Arkansas Plan

The 1976 proposal known as the “Arkansas Plan” represented an important innovation in the relationship between the state and its localities, and its defeat became one of the greatest policy failures for Governor David Pryor. At its core, the plan would have greatly expanded local control over important public policies as well as taxing authority, shifting such decision making from the state level. When the plan was introduced in October 1976, Pryor was in the midst of an easy reelection campaign. The energy that Pryor invested over the months following in a failed effort to get the plan passed became a major distraction from other aspects of his political agenda.

Pryor’s Arkansas Plan was a follow-up to a 1974 amendment to the state constitution—Amendment 55—that had transformed and modernized county governments in Arkansas. Amendment 55 had reduced the size of the county quorum courts so that they could serve as legitimate legislative bodies and had reduced the power of county judges so that they were modern chief executives sharing power with the quorum courts. Amendment 55 also gave counties “home rule” so that they could enact regulations and create new programs as long as they were not specifically proscribed by the constitution or state statute.

The Arkansas Plan would have expanded the power of counties even more and would have extended this new potency to municipalities. Specifically, they would be given dramatically enhanced power to raise their own revenues through the imposition of a variety of taxes. Pryor contended that the plan would reconnect Arkansas’s citizens with their government because those citizens would gain so much direct power over the actions of these empowered local governments. As Pryor said in the December address: “We can no longer say that we have all the answers to local problems….[T]he people know their own problems better than we know them in Little Rock. This is why state government should become a partner, and not a parent.”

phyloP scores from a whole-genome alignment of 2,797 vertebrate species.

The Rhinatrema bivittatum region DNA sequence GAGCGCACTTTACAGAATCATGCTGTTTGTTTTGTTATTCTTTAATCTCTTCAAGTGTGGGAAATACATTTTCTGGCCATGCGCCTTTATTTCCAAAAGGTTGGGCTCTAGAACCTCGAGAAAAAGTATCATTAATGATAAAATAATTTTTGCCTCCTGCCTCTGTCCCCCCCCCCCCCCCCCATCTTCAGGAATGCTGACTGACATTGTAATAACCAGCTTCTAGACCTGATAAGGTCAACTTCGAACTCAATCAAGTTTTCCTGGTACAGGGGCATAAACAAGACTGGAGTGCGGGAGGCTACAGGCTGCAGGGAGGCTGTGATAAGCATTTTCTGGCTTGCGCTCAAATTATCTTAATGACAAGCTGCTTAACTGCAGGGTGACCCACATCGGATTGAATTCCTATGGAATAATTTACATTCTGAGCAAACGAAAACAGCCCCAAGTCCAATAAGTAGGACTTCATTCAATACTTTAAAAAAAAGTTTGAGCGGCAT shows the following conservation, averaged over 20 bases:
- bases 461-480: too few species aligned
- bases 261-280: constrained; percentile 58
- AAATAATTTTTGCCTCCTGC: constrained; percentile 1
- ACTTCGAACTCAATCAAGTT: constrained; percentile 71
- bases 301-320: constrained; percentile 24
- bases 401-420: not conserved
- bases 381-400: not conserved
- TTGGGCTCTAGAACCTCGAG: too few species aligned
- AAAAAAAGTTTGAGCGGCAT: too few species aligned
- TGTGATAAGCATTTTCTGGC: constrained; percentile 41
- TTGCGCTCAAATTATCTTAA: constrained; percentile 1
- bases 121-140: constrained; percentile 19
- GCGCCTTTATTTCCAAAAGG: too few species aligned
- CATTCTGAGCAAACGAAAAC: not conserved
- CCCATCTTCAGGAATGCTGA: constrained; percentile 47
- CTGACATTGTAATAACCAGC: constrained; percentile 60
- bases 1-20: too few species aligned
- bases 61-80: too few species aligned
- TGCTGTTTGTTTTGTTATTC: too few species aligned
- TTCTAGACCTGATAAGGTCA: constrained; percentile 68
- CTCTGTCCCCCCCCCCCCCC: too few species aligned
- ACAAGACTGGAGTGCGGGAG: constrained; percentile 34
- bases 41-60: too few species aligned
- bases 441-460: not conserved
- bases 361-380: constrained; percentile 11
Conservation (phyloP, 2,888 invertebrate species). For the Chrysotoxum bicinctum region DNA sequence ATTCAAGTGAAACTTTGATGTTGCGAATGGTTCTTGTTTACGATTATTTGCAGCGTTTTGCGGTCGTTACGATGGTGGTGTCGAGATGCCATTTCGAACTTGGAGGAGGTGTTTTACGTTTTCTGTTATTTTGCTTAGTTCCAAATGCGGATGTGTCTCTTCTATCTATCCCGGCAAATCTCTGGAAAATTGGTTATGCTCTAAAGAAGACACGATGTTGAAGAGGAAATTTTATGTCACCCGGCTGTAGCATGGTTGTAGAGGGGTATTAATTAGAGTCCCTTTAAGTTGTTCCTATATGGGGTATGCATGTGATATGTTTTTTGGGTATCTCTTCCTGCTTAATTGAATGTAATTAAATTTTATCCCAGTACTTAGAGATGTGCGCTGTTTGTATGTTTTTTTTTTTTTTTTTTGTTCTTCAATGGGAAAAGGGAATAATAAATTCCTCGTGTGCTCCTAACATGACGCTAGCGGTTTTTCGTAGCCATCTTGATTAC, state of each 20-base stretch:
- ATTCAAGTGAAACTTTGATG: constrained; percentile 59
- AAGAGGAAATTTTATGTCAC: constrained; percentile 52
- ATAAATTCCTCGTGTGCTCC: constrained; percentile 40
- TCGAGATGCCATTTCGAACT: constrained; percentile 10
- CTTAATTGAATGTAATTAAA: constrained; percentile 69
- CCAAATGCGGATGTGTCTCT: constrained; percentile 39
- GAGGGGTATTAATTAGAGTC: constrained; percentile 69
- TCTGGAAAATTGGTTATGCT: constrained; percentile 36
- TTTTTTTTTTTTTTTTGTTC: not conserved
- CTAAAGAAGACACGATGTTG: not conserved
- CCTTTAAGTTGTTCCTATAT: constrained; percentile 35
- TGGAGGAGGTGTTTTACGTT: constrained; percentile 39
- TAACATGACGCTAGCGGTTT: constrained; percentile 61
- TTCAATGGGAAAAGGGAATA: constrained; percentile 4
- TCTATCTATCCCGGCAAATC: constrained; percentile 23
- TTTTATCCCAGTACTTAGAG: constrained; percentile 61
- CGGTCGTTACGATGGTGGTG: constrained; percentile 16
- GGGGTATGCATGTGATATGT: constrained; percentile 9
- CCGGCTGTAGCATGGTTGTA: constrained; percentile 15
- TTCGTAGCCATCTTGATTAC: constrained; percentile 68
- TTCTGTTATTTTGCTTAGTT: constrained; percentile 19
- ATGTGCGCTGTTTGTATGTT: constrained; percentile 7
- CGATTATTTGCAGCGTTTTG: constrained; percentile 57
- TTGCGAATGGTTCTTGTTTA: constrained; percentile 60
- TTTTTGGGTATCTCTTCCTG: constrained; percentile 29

However, these counties and municipalities would lose all “turnbacks,” the funds traditionally given to the local governments to be spent freely on projects. Since these expenditures would no longer exist in the state budget, and since most local governments would now be asking local voters to raise taxes, the Arkansas Plan called for a permanent one-quarter decrease in the state income tax and a bar to expanding the state sales tax during the Pryor era.

Traveling and holding town hall meetings throughout the state following the roll-out of the multifaceted plan, Pryor invested significant political capital in the program’s passage. Emphasizing the empowerment of local citizens inherent in the proposal, Pryor said at a meeting that the citizens of the state would decide whether the extra money that they received as a result of the income tax cut could be spent on raising local taxes or on “a new shotgun or coon dog.” The plan was thus nicknamed the “coon dog plan.”

The fear that local voters would make a choice against taxes (and, therefore, against services) created expansive opposition to the plan by local government officials, education advocates, and editorialists at the Arkansas Gazette. As Pryor later said, “I don’t think I had one group who were really in my corner, but it was a heck of a great fight….I didn’t feel bitter about it one bit.” Recognizing the power of the opposition, Pryor announced in late December major revisions to the plan that gutted its core principles. Thus, this grand experiment in devolution of power to the local level in Arkansas effectively died only two months after its announcement. All that survived after the legislature acted on the proposal was some enhancement in the power of quorum courts and more freedom for localities to raise a limited number of taxes for their own use. While some observers deemed the defeat of the effort a political death knell for Pryor, less than two years later, he went to Washington as Arkansas’s junior U.S. senator.

For additional information:
Kincaid, Diane. “The Arkansas Plan: Coon Dogs or Community Service?” Publius 8 (Winter 1978): 117–134.

Jay Barth
Hendrix College


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